By Kupakwashe Kambasha
The University of Johannesburg Zimbabwean students’ society (Zimsoc) elected a new leadership team on Friday the 19th of May with a mission to strengthen and unify the society.
This occurred after an outline of the various achievements of the past year and several failures as illuminated by the outgoing administration.
Some of the achievements included the founding of a UJ Zim-centric magazine, UJ Zim, and the various partnerships created with other Zimbabwean societies from several universities around Johannesburg such as the University of Witwatersrand and Monash University.
The society, however, clarified that one of its major failures was not winning the International Festival of 2016 as a sense of collective approach in seeing and acting upon opportunities.
“Our aim last year was to be the best but the circumstances did not allow us to get what we want,” said Knowledge Chindoko, an outgoing President.
Another failure highlighted was the lack of support from some of the members as some were not able to pay their membership fees.
On the other hand, the newly elected members of the leadership team included President Anoziva Gumbie, Chairperson Floyd Mudzvova and Secretary Tatenda Jimere.
President Gumbie emphatically pointed out the lack of unity amongst some Zimbabweans within the University of Johannesburg (UJ) community.
“I feel as if we need to integrate the Zimbabweans students not only at UJ but all over South Africa,” he said.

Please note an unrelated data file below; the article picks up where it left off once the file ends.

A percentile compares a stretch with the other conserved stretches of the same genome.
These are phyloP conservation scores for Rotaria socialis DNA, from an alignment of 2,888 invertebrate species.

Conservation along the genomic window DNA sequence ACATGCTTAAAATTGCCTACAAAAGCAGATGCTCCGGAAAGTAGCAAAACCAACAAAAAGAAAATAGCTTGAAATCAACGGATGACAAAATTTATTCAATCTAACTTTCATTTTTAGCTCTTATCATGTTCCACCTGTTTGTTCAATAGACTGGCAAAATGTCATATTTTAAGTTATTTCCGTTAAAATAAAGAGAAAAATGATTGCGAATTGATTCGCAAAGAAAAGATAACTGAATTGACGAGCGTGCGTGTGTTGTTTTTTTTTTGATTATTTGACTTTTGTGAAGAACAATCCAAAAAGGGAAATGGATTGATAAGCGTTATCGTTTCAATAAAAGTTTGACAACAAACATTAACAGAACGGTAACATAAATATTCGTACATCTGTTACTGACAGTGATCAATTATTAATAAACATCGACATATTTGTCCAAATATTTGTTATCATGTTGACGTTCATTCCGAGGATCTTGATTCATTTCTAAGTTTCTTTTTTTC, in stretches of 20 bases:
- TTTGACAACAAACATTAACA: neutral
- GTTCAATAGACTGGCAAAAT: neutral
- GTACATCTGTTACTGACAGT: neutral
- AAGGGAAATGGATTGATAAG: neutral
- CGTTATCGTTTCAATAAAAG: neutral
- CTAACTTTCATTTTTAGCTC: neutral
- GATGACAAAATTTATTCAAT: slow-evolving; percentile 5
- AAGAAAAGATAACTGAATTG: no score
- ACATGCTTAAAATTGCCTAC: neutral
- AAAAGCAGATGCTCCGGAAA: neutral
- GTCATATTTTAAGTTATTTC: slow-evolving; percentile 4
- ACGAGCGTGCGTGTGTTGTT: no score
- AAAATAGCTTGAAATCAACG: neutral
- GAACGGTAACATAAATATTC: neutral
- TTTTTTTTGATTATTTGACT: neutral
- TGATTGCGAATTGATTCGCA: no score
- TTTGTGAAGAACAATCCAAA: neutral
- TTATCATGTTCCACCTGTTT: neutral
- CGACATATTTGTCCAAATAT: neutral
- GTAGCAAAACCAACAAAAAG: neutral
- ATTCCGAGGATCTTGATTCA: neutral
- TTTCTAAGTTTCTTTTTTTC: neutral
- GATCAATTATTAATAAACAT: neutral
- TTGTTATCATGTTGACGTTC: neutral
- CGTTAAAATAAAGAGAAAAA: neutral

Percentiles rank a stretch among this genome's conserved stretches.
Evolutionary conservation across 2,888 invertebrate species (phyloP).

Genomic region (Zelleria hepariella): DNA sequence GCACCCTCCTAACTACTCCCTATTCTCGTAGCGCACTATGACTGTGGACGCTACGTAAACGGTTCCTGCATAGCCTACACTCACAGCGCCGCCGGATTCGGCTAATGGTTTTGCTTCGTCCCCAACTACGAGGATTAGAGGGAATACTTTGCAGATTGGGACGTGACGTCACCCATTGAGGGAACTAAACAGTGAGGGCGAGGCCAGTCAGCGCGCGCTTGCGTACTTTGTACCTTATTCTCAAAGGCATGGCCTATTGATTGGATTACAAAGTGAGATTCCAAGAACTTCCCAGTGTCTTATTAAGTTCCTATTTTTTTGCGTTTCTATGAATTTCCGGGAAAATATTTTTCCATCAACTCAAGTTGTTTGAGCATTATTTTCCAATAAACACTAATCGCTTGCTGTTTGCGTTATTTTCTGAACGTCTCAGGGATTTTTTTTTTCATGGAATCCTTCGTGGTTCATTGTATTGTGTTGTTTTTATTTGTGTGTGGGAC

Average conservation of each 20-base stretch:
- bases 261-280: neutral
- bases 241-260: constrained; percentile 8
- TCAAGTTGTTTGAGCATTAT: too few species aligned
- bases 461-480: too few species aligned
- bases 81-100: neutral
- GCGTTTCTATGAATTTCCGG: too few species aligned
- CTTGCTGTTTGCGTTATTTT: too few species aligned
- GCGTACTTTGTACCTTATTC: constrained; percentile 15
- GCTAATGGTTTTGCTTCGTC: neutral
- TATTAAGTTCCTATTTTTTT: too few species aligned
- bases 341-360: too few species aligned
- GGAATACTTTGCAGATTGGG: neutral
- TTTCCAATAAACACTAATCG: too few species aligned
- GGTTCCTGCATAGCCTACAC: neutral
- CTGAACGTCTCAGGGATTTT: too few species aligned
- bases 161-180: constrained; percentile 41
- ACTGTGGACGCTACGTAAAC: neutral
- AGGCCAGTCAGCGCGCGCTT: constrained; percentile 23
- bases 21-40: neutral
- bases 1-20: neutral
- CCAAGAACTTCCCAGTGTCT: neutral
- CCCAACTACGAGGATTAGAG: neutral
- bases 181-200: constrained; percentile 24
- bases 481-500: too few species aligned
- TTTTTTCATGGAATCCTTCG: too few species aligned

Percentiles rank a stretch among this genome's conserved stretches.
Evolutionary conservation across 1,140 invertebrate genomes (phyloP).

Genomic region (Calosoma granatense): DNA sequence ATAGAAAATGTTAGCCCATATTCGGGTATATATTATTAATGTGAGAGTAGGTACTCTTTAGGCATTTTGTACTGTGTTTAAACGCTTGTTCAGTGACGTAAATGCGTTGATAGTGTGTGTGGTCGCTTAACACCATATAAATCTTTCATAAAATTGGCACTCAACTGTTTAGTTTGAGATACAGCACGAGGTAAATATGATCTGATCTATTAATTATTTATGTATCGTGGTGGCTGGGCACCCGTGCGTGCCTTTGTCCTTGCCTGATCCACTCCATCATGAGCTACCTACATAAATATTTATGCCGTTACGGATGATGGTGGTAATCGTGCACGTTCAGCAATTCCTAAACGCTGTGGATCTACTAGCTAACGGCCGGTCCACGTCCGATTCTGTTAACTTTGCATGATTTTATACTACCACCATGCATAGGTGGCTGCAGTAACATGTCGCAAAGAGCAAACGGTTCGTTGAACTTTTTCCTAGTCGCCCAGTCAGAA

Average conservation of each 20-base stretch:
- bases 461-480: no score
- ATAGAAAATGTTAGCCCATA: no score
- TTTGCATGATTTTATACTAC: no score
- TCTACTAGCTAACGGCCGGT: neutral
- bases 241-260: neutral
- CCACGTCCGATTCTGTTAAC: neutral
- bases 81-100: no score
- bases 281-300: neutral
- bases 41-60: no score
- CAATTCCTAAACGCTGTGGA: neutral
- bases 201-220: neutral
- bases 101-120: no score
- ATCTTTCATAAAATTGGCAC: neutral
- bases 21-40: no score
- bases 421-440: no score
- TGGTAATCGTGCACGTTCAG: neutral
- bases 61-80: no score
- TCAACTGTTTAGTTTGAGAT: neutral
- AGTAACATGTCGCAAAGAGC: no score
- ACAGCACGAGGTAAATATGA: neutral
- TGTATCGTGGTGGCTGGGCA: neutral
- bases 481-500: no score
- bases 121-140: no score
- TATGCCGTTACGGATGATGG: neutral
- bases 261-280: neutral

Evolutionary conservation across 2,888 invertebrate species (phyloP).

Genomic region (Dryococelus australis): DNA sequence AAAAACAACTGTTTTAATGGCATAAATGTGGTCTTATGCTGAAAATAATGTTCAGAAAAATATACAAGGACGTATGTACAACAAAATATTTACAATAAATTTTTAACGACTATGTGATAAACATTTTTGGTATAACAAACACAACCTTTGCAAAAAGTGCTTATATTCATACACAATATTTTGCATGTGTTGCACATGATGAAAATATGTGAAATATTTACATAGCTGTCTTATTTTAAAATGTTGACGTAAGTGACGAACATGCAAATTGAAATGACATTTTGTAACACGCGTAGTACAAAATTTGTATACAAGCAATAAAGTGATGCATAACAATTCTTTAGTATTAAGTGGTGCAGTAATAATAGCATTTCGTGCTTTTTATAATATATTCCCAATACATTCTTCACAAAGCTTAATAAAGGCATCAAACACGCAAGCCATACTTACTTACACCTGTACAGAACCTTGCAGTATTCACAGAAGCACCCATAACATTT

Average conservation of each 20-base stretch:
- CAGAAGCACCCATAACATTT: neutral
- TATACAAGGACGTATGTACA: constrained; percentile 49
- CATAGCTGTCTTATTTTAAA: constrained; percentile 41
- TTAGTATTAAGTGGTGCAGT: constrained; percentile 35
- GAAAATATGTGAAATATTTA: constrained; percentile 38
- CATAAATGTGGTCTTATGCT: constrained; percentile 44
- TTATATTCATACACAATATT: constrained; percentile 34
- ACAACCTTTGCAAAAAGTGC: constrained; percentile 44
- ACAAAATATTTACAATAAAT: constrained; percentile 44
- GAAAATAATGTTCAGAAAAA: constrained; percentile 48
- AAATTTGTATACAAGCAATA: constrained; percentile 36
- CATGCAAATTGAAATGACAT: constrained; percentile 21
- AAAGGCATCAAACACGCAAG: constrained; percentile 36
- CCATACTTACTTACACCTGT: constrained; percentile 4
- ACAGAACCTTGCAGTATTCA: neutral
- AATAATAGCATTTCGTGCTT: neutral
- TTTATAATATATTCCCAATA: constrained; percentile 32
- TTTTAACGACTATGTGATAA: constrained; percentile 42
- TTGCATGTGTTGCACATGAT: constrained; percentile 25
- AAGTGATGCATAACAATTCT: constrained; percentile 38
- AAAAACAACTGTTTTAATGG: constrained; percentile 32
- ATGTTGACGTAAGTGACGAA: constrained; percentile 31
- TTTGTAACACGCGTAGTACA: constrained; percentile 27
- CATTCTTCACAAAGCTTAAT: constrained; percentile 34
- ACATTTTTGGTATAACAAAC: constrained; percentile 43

Furthermore, it was also noted that unity within the Zim society can develop an opportunity for networking. This can assist some students in getting opportunities and a “know how” in relevant significant areas such as studies and the workplace, prior to or after completing their studies, Gumbie added.
He also suggested that he will do everything in his power to establish a network that will assist Zim students in utilizing some of the opportunities that may be available.
“I would like to approach all the other committees around South Africa and encourage interaction,” said Gumbie.
A doubtful reaction emanated from some of the members in Zimsoc.
“I guess it’s going to be hard for them because the past presidents have failed in some way to put Zimsoc on a higher level,” said a member of the society who does not wish to be identified.
While the unequivocal voice for unity and interaction generated a sonic presence, Gumbie also urged fellow Zimbabwean students to be patriotic. “It is fine to be proud, it is fine to boast about where you are from,” he said.
With unity and patriotism being the ethos of the Zimsoc conversation, new chairperson Floyd Mudzvova shared some of his thoughts. “One element that defines us all as one family is the zimbo in us,” he said.
Chairperson Mudzvova challenged all Zimbabwean students across South Africa to join the patriotic student body. “The vision is to, in the long run, improve the engagement of Zimbabwean students across South Africa in societal events that affect us,” he added.
However, the leadership team faces a tremendous task in executing their envisioned goals.
“Most definitely it will be hard but once we are able to acknowledge that we have something to be proud of we will need to support each other,” Gumbie said.
In addition to unity and patriotism, the notion of rediscovering identity was one of the major concerns. “We have lost [the] essence of who we are and remembering where we come from,” Gumbie said.
As such, this sent a message to fellow Zimbabwean students to be proud of their identity and to add value to the rich multi-ethnic community of the University of Johannesburg and South Africa as a whole. TOJ